The segment “A Roshanda by Any Other Name” in the film Freakonomics talks about what possible effect the name a person is given will have on their lives. There is also discussion on the types of names that white people and black people tend to name their children. White people are more likely to give their children European names, while black people tend to give their children names that are Arabic and African in origin or names that sound made-up and are thought of as ghetto. The segment mentions that people with names that are considered unique, “black-sounding,” or strange will have a harder time in life. It is mentioned that a study was made where resumes were sent out, and the resumes with so-called white names received more callbacks than identical resumes with black names. In addition it was mentioned there was a belief that a person with a black name is more likely to have a hard time in life, being poor, being raised without a father, being violent, doing poorly in school and etc. However, the film showed the types of parents that give their children stereotypically white names will be more likely to be poor, single parents, and unable to give their child an upbringing that is considered “ideal.” Certain names are favored by certain socioeconomic groups. The segment ends with the story of a man who named one son Winner and the other Loser. Loser turned out to be a successful person. Winner turned out exactly the opposite. The conclusion is that often it is a person’s actions that make more of a difference in their lives than their names.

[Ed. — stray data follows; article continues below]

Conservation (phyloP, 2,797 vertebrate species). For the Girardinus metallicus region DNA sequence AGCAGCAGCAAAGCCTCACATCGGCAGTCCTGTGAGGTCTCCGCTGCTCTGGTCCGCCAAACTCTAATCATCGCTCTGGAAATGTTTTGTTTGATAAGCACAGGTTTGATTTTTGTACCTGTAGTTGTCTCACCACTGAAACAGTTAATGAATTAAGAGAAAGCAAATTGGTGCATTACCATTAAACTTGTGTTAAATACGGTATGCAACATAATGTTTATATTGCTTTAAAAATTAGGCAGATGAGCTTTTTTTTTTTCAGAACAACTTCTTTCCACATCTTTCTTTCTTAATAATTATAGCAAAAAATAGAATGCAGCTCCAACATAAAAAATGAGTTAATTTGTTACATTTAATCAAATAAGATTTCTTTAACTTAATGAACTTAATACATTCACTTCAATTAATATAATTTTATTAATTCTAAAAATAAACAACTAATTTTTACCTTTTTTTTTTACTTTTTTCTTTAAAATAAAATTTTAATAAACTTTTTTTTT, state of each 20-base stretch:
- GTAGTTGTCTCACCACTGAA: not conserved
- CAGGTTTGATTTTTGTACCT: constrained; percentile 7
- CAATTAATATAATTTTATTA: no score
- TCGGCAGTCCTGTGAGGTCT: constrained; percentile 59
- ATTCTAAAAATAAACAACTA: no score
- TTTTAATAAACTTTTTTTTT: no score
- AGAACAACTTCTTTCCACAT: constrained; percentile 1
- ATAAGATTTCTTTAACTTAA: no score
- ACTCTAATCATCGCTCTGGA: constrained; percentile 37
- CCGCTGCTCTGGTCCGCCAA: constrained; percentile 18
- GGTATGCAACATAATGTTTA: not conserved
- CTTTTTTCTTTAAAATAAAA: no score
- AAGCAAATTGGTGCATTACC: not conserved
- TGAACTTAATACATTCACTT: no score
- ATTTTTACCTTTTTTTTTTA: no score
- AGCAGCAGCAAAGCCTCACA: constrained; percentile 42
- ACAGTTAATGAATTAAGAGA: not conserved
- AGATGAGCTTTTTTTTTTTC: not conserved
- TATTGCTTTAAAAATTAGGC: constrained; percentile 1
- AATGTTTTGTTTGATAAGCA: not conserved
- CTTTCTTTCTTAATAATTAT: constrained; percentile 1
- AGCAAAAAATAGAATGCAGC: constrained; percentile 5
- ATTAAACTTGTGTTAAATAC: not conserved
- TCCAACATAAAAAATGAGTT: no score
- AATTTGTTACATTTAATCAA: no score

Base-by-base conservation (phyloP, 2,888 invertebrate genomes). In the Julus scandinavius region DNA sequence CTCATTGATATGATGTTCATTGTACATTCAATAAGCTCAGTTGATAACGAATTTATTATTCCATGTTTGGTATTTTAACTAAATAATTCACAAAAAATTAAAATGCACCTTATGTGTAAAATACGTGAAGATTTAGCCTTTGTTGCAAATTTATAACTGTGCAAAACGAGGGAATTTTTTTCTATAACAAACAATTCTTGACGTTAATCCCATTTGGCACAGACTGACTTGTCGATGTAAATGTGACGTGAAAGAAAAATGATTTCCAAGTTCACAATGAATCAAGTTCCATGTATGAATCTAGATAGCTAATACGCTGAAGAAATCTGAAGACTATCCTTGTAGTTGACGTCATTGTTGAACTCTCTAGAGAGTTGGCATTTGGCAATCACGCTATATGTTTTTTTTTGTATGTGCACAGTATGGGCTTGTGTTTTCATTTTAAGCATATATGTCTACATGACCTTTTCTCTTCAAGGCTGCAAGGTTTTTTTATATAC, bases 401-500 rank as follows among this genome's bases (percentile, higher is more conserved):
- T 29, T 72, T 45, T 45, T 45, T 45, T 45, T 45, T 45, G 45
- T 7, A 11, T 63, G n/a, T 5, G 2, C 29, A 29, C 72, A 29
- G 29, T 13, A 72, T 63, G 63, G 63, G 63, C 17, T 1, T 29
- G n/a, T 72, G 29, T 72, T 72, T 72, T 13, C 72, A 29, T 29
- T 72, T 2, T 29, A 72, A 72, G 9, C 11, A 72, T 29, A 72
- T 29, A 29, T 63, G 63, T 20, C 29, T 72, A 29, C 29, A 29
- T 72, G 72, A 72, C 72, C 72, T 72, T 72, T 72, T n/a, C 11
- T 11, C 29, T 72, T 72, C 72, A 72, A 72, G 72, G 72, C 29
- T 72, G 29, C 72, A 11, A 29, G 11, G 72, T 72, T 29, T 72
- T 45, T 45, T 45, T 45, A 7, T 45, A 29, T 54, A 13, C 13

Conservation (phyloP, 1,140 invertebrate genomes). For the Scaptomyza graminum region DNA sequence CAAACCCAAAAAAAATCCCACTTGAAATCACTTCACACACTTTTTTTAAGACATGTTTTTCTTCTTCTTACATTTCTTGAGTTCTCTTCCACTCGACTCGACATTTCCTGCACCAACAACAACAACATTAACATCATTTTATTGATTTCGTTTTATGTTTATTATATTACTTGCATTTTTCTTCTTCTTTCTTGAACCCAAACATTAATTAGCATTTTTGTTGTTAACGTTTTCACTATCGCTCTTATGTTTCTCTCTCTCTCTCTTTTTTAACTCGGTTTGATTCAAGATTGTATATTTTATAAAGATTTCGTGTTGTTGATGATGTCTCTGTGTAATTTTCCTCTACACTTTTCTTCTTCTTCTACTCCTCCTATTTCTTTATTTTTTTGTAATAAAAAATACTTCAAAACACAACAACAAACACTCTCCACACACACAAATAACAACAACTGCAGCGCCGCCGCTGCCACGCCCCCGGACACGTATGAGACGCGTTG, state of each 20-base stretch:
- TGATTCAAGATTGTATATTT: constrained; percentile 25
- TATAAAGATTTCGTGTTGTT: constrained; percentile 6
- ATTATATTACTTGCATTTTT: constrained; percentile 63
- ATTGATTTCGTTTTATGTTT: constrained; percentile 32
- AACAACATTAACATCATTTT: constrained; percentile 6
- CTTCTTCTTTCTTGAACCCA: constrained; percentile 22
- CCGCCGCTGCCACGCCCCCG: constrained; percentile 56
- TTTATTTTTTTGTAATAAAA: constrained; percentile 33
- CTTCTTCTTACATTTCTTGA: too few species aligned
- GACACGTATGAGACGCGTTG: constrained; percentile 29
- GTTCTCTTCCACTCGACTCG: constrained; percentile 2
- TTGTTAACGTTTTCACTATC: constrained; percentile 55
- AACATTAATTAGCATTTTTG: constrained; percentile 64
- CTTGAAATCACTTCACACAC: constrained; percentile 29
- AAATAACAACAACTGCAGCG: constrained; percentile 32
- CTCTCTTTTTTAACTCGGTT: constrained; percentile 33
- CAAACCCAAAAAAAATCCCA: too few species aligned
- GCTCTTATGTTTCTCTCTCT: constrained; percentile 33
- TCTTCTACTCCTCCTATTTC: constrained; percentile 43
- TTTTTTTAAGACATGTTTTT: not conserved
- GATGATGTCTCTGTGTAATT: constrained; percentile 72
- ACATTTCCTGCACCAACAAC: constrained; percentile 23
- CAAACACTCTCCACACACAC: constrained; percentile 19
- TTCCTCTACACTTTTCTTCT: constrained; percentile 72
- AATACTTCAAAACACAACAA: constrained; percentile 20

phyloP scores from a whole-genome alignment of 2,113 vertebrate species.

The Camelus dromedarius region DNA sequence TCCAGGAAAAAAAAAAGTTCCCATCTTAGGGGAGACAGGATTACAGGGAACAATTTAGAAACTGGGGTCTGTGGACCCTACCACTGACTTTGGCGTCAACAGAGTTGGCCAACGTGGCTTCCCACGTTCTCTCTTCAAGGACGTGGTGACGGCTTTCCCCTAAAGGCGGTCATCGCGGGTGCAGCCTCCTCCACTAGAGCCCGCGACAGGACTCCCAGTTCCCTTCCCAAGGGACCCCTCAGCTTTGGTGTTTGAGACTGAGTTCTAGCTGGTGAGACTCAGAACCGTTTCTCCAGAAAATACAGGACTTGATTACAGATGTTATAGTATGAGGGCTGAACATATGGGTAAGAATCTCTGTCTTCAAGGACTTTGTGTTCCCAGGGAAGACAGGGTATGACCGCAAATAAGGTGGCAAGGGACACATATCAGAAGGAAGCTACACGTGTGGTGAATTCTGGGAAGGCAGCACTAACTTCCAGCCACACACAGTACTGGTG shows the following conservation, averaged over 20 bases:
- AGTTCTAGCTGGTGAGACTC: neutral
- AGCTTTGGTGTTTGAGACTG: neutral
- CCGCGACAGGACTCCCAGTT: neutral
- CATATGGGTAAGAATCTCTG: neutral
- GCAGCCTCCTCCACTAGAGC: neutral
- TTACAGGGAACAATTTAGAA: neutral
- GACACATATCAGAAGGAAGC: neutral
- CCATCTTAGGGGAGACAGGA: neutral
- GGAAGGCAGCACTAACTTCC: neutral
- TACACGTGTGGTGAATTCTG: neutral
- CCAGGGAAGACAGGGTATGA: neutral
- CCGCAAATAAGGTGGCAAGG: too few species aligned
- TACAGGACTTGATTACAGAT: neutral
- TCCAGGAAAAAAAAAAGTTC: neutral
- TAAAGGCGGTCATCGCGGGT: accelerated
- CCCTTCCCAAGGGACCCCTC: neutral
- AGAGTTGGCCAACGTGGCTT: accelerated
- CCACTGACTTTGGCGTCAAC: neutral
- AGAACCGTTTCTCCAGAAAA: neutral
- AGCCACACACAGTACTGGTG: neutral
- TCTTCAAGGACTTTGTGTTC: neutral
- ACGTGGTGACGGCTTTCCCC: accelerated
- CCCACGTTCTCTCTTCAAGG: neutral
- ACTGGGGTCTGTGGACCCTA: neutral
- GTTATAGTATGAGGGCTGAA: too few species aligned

`Spurlock, Morgan, “A Roshanda by Any Other Name” from the film Freakonomics. 2010. DVD. Magnolia Pictures, 2011.